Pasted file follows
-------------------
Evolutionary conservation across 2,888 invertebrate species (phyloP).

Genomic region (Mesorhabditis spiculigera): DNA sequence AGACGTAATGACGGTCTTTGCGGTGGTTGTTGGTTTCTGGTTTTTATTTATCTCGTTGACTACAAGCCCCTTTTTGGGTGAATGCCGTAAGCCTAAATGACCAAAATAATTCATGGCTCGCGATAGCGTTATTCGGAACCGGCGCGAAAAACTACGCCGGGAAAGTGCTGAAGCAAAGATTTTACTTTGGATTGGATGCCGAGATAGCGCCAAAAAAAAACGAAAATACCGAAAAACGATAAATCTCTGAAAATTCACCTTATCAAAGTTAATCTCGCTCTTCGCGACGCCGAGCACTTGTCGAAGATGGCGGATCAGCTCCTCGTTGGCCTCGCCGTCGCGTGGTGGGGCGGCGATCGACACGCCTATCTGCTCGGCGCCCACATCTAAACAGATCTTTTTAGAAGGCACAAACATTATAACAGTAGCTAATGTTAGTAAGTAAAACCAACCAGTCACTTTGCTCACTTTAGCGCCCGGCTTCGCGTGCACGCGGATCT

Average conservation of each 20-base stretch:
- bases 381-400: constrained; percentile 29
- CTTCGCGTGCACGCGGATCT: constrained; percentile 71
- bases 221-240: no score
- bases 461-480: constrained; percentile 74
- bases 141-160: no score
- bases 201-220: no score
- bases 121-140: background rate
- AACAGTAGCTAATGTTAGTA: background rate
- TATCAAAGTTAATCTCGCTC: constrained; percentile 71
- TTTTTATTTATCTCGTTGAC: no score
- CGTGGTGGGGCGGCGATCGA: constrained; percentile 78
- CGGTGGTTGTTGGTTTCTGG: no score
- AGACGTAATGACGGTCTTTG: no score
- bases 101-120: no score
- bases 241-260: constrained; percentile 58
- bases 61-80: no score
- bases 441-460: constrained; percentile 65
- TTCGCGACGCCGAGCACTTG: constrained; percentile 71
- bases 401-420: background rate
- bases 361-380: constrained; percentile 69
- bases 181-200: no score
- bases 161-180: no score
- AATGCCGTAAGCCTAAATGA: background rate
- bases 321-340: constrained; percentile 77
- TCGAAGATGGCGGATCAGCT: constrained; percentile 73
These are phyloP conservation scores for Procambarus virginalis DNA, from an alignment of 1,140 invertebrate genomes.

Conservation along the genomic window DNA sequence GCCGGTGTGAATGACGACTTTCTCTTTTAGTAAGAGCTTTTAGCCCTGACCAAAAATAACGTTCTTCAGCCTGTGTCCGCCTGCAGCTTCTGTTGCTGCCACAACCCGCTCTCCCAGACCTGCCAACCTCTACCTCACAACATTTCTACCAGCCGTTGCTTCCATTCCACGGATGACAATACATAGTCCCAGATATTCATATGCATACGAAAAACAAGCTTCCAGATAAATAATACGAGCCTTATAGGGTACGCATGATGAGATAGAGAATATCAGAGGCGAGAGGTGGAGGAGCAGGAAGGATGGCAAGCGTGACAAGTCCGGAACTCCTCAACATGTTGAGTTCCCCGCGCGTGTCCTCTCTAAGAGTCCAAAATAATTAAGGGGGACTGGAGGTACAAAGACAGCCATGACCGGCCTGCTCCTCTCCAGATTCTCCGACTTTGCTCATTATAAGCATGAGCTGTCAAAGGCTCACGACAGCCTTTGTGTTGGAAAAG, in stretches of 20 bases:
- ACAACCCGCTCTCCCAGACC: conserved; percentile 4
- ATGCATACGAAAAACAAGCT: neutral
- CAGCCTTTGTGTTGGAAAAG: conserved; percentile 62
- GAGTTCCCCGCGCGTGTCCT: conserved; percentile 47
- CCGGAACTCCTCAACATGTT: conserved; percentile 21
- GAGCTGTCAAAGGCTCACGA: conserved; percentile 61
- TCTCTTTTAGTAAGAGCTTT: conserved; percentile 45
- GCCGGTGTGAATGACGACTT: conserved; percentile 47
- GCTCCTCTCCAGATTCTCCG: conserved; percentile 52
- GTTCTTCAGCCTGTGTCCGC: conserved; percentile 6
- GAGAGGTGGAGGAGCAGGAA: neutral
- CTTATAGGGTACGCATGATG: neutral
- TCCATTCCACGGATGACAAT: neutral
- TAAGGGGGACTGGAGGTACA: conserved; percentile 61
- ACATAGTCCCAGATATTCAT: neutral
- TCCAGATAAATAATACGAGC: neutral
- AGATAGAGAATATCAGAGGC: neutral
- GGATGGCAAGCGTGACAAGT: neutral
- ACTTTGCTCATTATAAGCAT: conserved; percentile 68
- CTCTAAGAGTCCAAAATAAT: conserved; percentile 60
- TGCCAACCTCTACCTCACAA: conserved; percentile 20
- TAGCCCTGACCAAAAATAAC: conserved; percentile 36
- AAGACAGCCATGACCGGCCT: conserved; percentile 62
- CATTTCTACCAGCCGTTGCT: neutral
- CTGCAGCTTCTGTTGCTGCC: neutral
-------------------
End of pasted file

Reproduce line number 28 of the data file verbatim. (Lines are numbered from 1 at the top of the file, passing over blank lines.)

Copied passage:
- TCGAAGATGGCGGATCAGCT: constrained; percentile 73